- Are you having issues with dog hair?
- Do you know what sort of “coat” your dog has and how to deal with it?
- What can you do to reduce shed hair on your furnishings and clothes?
It’s a phrase we use without thinking, but it is something that affects the life of every dog owner. With only a very few exceptions our pets are covered in hair, and quickly this can extend to our furniture, clothes and car upholstery. There is a wide range of different coat types, and colours. Did you think of this when bringing your black puppy home to your pale, lounge carpet? Did you realise how many fabrics form our furnishings, and seem able to attract canine hair?
Dogs have hair to keep them warm. Understandably the cold climate dogs, such as huskies, have a “double” coat, where long, coarser, ‘guard’ hairs form an outer layer which sheds water and protects it from undergrowth. Beneath is a dense, insulating ‘jacket’ of fine fur, which retains heat. Huskies can curl up in the snow, with their tail over their noses, and sleep through bitter, arctic nights.
Put these same dogs into a domestic environment and they will be unable to keep cool, due to central heating. This will cause them distress, and will result in them leaving a thin cloud of hair to settle on the carpet every time they stand up.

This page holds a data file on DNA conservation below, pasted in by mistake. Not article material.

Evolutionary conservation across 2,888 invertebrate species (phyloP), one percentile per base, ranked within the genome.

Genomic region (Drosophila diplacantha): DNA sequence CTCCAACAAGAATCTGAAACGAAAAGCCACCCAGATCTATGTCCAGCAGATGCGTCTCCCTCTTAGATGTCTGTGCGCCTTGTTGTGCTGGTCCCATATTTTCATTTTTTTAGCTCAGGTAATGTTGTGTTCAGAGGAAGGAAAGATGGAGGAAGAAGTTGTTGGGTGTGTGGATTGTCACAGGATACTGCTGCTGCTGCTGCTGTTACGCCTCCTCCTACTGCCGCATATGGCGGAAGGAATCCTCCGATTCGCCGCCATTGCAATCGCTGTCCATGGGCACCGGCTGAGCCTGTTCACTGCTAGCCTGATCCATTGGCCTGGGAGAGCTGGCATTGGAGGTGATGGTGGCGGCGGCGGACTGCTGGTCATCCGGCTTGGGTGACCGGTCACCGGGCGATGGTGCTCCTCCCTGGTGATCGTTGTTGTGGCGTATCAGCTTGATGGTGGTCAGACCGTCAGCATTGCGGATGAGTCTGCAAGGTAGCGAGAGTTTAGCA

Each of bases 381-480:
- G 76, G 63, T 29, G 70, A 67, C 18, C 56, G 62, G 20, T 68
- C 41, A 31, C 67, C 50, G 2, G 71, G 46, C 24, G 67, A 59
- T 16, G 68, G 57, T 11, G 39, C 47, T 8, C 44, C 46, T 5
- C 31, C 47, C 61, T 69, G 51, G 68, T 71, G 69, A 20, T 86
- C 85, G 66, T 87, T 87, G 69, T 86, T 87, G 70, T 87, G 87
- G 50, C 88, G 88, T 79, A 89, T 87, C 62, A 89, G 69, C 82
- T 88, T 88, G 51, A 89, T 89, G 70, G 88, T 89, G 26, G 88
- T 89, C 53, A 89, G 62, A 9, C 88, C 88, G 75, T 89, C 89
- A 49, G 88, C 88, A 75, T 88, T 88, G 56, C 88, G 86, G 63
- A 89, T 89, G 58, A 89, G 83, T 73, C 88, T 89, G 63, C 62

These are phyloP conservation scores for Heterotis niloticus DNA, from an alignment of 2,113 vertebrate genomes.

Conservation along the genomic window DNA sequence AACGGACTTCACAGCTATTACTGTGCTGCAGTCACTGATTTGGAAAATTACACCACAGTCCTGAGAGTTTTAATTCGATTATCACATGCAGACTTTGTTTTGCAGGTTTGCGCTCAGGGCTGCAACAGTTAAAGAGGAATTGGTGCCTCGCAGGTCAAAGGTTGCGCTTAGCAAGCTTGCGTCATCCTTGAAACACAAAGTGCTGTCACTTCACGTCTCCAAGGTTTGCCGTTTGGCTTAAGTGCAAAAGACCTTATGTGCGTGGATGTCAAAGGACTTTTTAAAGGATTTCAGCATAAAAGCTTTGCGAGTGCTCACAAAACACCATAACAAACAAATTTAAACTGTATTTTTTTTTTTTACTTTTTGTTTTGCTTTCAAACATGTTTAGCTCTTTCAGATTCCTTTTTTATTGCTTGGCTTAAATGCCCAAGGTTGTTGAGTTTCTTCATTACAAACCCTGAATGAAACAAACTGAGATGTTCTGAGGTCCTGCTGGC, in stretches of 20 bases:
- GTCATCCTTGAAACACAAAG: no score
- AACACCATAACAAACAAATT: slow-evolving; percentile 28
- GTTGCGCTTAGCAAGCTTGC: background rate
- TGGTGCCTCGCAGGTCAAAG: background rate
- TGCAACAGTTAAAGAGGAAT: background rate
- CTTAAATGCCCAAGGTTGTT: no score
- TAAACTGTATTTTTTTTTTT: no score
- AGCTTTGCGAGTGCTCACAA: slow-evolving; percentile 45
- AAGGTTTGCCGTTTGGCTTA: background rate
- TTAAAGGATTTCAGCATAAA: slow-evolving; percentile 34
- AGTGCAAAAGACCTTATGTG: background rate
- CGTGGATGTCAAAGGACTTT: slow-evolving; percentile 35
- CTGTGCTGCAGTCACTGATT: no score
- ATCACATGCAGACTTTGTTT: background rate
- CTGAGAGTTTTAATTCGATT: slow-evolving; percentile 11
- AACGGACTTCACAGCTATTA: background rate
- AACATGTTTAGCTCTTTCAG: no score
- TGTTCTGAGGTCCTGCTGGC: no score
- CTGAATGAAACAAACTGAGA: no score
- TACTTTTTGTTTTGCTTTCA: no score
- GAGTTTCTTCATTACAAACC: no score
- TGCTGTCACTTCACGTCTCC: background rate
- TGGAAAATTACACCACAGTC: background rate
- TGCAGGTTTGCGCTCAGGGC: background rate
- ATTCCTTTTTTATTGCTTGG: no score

Other breeds also need a double coat, particularly those which work in water. The Newfoundland, originally bred to retrieve fishermen’s nets, are a prime example but the Labrador, Golden, Chesapeake Bay, Curly-coated and Flat-coated Retrievers, Irish Water Spaniels, and even poodles, come into this category. Related breeds such as the St Bernard, Pyrenean Mountain Dog have similar coats. In fact, a lot of our domestic breeds have an undercoat that adds to the “hair problem”, and needs thorough and regular combing. Once I groomed a dustbin-full of white undercoat from a totally black German Shepherd!
Regular grooming helps minimise hair loss and gets rid of tangles. If you cover its whole body you will be undertaking a daily physical MOT for your dog, as you will find cuts, tender areas, and small lumps and bumps. The careful owner also checks ears for injuries, plant seeds (especially barley) and any build-up of wax or soreness. An examination of its feet can reveal inter-digital cysts and damage to pads or claws. For all dogs a regular bath is also a conscious way to keep them healthier and clear of parasites – a good outcome for them and your family.
Falconer & Dog breeder and trainer